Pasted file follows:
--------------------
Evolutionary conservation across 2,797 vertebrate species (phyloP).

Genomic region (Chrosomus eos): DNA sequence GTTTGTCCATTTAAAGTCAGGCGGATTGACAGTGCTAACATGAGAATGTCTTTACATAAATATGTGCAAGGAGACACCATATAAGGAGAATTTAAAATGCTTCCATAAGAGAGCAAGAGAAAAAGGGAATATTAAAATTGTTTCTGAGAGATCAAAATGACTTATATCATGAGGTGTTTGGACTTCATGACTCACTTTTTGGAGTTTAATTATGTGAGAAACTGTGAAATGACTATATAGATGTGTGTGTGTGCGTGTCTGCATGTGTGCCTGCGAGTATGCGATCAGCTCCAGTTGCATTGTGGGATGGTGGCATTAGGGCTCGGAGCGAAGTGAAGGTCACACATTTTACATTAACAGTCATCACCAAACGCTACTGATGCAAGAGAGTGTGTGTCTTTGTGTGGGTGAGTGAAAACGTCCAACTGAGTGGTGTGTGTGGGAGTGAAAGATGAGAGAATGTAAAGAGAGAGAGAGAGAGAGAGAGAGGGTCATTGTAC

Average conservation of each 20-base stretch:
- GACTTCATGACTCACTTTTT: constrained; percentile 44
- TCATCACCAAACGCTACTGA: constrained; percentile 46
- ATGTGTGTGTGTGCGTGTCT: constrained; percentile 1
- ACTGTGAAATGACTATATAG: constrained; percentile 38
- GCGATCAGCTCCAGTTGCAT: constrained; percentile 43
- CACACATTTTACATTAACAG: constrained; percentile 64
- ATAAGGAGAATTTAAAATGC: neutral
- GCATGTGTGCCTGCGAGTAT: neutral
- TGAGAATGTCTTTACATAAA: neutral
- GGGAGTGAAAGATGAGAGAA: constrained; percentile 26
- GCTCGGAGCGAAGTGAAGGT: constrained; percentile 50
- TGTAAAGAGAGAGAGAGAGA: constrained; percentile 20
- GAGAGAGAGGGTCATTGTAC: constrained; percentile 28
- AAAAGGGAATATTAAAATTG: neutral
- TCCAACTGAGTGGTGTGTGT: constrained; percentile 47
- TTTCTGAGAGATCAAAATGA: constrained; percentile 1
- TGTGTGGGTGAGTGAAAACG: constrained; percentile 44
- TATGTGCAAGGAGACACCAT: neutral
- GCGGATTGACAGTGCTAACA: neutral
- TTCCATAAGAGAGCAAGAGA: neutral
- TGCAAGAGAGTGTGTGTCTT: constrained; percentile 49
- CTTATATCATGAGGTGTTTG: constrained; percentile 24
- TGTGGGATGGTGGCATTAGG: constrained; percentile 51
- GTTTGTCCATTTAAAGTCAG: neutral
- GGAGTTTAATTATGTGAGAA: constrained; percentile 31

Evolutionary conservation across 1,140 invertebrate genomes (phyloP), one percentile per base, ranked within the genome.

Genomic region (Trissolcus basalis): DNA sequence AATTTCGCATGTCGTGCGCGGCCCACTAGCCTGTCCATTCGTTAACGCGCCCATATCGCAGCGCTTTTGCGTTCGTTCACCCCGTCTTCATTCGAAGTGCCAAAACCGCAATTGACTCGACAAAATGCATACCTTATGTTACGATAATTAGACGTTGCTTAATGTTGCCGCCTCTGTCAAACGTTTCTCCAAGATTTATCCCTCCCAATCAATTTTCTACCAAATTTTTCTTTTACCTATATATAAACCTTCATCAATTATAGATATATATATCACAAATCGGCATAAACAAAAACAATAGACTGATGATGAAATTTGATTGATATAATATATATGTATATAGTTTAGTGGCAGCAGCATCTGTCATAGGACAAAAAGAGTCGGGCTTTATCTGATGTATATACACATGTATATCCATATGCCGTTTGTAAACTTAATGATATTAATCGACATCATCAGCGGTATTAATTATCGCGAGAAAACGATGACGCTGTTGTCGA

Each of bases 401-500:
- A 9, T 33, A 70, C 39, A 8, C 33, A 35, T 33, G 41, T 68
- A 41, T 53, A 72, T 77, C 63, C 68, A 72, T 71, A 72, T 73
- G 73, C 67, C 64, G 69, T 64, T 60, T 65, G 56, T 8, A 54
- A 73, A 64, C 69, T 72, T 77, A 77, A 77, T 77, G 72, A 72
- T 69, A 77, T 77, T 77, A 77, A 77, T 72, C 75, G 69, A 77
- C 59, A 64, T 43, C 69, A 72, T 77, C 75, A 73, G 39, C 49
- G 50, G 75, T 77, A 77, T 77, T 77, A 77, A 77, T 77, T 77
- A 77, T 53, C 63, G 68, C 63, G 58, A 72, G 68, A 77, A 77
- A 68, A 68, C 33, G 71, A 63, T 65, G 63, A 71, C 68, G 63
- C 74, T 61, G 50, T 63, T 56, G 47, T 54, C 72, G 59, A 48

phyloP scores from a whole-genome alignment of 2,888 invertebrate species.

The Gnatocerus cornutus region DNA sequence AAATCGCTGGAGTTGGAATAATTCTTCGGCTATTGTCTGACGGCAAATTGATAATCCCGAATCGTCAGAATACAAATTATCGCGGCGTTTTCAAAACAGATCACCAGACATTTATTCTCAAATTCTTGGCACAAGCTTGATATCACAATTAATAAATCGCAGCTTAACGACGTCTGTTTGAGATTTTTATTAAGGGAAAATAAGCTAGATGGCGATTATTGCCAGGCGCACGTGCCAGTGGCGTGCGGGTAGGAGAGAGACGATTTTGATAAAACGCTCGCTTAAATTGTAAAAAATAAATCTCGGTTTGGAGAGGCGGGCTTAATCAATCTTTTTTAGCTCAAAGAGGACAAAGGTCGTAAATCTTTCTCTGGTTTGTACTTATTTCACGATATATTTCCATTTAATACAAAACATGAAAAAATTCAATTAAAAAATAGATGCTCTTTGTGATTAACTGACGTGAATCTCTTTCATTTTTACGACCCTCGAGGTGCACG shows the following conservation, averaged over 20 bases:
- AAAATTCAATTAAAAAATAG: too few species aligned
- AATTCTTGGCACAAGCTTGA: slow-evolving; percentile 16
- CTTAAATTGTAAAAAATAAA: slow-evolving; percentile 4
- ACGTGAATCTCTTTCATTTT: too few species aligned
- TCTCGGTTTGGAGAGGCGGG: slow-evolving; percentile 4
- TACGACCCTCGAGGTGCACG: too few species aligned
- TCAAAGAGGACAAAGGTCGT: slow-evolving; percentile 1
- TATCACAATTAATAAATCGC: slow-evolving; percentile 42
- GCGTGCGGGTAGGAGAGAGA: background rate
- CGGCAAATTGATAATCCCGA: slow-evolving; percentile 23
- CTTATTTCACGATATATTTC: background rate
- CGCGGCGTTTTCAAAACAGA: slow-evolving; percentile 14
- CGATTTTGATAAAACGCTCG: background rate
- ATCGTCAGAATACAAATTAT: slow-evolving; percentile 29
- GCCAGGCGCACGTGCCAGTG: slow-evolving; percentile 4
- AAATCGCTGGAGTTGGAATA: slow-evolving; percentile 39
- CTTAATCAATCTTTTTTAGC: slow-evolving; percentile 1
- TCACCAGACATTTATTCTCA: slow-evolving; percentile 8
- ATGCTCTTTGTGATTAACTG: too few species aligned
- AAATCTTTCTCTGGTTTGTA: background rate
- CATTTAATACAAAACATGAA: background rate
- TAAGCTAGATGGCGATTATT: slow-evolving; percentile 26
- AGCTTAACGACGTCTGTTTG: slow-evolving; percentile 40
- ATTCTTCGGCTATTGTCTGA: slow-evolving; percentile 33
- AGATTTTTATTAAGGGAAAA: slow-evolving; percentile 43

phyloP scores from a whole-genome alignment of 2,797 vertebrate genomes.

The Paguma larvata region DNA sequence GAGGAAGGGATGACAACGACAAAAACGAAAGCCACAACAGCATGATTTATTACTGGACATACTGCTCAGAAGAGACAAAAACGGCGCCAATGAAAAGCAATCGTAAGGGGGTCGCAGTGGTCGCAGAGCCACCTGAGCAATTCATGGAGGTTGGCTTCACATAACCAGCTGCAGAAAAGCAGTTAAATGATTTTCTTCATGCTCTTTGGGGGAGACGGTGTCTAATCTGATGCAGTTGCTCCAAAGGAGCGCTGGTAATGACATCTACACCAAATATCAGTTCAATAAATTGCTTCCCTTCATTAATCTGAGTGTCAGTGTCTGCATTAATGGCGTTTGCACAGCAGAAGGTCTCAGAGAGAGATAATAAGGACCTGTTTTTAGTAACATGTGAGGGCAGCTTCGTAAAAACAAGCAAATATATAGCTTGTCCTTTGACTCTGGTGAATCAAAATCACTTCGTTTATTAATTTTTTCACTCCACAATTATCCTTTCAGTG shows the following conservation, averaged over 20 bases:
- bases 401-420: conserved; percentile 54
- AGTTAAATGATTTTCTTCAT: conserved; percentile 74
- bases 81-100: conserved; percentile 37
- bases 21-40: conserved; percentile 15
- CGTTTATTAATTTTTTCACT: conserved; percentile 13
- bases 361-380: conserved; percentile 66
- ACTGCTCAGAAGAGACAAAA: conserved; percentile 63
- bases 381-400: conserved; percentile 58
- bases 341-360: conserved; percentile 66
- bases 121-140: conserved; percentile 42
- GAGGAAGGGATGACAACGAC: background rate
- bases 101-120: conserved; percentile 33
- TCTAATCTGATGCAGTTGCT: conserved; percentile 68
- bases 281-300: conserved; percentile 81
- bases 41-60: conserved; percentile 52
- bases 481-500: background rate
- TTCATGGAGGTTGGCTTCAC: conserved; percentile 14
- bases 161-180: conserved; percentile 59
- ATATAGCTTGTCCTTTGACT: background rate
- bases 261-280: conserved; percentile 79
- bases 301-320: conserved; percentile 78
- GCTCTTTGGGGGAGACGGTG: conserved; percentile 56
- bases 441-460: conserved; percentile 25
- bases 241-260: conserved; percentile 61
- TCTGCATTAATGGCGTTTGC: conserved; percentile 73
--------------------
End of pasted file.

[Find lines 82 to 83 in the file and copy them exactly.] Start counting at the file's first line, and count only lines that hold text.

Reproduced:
- bases 101-120: conserved; percentile 33
- TCTAATCTGATGCAGTTGCT: conserved; percentile 68